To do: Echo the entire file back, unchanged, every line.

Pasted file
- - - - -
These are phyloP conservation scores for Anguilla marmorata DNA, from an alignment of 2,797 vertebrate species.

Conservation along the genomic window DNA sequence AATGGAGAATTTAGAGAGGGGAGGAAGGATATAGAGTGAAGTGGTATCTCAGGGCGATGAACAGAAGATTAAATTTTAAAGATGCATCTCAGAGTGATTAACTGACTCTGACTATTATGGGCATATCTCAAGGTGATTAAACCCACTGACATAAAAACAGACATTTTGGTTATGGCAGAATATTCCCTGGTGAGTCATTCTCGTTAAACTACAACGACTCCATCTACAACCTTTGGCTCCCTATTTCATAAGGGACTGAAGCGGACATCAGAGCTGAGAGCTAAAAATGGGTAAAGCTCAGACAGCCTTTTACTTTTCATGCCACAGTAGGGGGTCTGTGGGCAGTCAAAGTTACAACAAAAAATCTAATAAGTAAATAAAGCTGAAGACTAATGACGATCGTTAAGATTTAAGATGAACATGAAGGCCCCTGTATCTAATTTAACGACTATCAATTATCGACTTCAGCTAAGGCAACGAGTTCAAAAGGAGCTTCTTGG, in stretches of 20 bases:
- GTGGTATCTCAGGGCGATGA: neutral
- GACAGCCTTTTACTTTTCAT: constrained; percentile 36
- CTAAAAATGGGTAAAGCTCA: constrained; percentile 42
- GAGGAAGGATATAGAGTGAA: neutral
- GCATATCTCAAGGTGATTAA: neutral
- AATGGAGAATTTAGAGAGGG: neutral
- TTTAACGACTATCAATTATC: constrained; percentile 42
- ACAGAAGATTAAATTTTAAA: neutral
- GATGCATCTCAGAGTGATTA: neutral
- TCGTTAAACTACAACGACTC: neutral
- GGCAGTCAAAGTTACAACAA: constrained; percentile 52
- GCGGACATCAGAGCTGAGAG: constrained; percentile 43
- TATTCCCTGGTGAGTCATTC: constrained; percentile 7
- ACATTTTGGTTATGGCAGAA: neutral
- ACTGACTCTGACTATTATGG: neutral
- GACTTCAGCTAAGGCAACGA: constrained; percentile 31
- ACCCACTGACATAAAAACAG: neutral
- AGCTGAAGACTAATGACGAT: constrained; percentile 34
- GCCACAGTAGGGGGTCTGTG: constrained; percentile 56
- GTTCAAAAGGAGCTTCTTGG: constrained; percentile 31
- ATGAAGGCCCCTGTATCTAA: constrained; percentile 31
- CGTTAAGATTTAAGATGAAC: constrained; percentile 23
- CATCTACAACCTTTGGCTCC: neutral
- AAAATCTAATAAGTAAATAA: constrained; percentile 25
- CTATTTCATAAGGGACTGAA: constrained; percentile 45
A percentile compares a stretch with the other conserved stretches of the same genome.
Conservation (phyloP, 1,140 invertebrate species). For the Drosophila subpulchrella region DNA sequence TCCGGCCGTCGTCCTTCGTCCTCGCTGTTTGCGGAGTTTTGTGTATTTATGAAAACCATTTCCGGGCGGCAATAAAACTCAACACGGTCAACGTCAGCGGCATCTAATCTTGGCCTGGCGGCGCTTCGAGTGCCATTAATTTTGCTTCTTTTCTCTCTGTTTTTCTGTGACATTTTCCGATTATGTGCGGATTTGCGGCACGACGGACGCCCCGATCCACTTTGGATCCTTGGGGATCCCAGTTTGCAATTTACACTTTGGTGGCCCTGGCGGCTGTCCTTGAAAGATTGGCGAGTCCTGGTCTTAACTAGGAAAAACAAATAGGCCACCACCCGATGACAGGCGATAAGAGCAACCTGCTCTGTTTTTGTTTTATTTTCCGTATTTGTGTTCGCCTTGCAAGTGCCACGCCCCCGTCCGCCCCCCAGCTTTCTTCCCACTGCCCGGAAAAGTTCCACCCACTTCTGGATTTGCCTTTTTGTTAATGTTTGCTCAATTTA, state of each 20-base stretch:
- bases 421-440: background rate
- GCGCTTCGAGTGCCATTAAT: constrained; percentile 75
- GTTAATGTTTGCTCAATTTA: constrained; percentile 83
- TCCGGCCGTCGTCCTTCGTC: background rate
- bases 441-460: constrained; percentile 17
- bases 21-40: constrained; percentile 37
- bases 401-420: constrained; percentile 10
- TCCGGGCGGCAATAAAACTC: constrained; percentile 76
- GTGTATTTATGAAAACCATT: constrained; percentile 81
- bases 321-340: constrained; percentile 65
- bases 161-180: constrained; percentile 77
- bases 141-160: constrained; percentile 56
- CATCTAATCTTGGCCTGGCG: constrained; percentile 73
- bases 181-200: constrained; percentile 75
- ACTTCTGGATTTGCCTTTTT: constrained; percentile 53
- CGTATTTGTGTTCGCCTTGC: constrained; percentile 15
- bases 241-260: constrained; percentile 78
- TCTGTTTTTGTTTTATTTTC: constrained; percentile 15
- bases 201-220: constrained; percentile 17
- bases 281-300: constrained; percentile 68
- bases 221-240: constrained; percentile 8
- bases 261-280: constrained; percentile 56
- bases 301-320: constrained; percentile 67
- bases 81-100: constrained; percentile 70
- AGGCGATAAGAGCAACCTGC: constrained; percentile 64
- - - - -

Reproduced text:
These are phyloP conservation scores for Anguilla marmorata DNA, from an alignment of 2,797 vertebrate species.

Conservation along the genomic window DNA sequence AATGGAGAATTTAGAGAGGGGAGGAAGGATATAGAGTGAAGTGGTATCTCAGGGCGATGAACAGAAGATTAAATTTTAAAGATGCATCTCAGAGTGATTAACTGACTCTGACTATTATGGGCATATCTCAAGGTGATTAAACCCACTGACATAAAAACAGACATTTTGGTTATGGCAGAATATTCCCTGGTGAGTCATTCTCGTTAAACTACAACGACTCCATCTACAACCTTTGGCTCCCTATTTCATAAGGGACTGAAGCGGACATCAGAGCTGAGAGCTAAAAATGGGTAAAGCTCAGACAGCCTTTTACTTTTCATGCCACAGTAGGGGGTCTGTGGGCAGTCAAAGTTACAACAAAAAATCTAATAAGTAAATAAAGCTGAAGACTAATGACGATCGTTAAGATTTAAGATGAACATGAAGGCCCCTGTATCTAATTTAACGACTATCAATTATCGACTTCAGCTAAGGCAACGAGTTCAAAAGGAGCTTCTTGG, in stretches of 20 bases:
- GTGGTATCTCAGGGCGATGA: neutral
- GACAGCCTTTTACTTTTCAT: constrained; percentile 36
- CTAAAAATGGGTAAAGCTCA: constrained; percentile 42
- GAGGAAGGATATAGAGTGAA: neutral
- GCATATCTCAAGGTGATTAA: neutral
- AATGGAGAATTTAGAGAGGG: neutral
- TTTAACGACTATCAATTATC: constrained; percentile 42
- ACAGAAGATTAAATTTTAAA: neutral
- GATGCATCTCAGAGTGATTA: neutral
- TCGTTAAACTACAACGACTC: neutral
- GGCAGTCAAAGTTACAACAA: constrained; percentile 52
- GCGGACATCAGAGCTGAGAG: constrained; percentile 43
- TATTCCCTGGTGAGTCATTC: constrained; percentile 7
- ACATTTTGGTTATGGCAGAA: neutral
- ACTGACTCTGACTATTATGG: neutral
- GACTTCAGCTAAGGCAACGA: constrained; percentile 31
- ACCCACTGACATAAAAACAG: neutral
- AGCTGAAGACTAATGACGAT: constrained; percentile 34
- GCCACAGTAGGGGGTCTGTG: constrained; percentile 56
- GTTCAAAAGGAGCTTCTTGG: constrained; percentile 31
- ATGAAGGCCCCTGTATCTAA: constrained; percentile 31
- CGTTAAGATTTAAGATGAAC: constrained; percentile 23
- CATCTACAACCTTTGGCTCC: neutral
- AAAATCTAATAAGTAAATAA: constrained; percentile 25
- CTATTTCATAAGGGACTGAA: constrained; percentile 45
A percentile compares a stretch with the other conserved stretches of the same genome.
Conservation (phyloP, 1,140 invertebrate species). For the Drosophila subpulchrella region DNA sequence TCCGGCCGTCGTCCTTCGTCCTCGCTGTTTGCGGAGTTTTGTGTATTTATGAAAACCATTTCCGGGCGGCAATAAAACTCAACACGGTCAACGTCAGCGGCATCTAATCTTGGCCTGGCGGCGCTTCGAGTGCCATTAATTTTGCTTCTTTTCTCTCTGTTTTTCTGTGACATTTTCCGATTATGTGCGGATTTGCGGCACGACGGACGCCCCGATCCACTTTGGATCCTTGGGGATCCCAGTTTGCAATTTACACTTTGGTGGCCCTGGCGGCTGTCCTTGAAAGATTGGCGAGTCCTGGTCTTAACTAGGAAAAACAAATAGGCCACCACCCGATGACAGGCGATAAGAGCAACCTGCTCTGTTTTTGTTTTATTTTCCGTATTTGTGTTCGCCTTGCAAGTGCCACGCCCCCGTCCGCCCCCCAGCTTTCTTCCCACTGCCCGGAAAAGTTCCACCCACTTCTGGATTTGCCTTTTTGTTAATGTTTGCTCAATTTA, state of each 20-base stretch:
- bases 421-440: background rate
- GCGCTTCGAGTGCCATTAAT: constrained; percentile 75
- GTTAATGTTTGCTCAATTTA: constrained; percentile 83
- TCCGGCCGTCGTCCTTCGTC: background rate
- bases 441-460: constrained; percentile 17
- bases 21-40: constrained; percentile 37
- bases 401-420: constrained; percentile 10
- TCCGGGCGGCAATAAAACTC: constrained; percentile 76
- GTGTATTTATGAAAACCATT: constrained; percentile 81
- bases 321-340: constrained; percentile 65
- bases 161-180: constrained; percentile 77
- bases 141-160: constrained; percentile 56
- CATCTAATCTTGGCCTGGCG: constrained; percentile 73
- bases 181-200: constrained; percentile 75
- ACTTCTGGATTTGCCTTTTT: constrained; percentile 53
- CGTATTTGTGTTCGCCTTGC: constrained; percentile 15
- bases 241-260: constrained; percentile 78
- TCTGTTTTTGTTTTATTTTC: constrained; percentile 15
- bases 201-220: constrained; percentile 17
- bases 281-300: constrained; percentile 68
- bases 221-240: constrained; percentile 8
- bases 261-280: constrained; percentile 56
- bases 301-320: constrained; percentile 67
- bases 81-100: constrained; percentile 70
- AGGCGATAAGAGCAACCTGC: constrained; percentile 64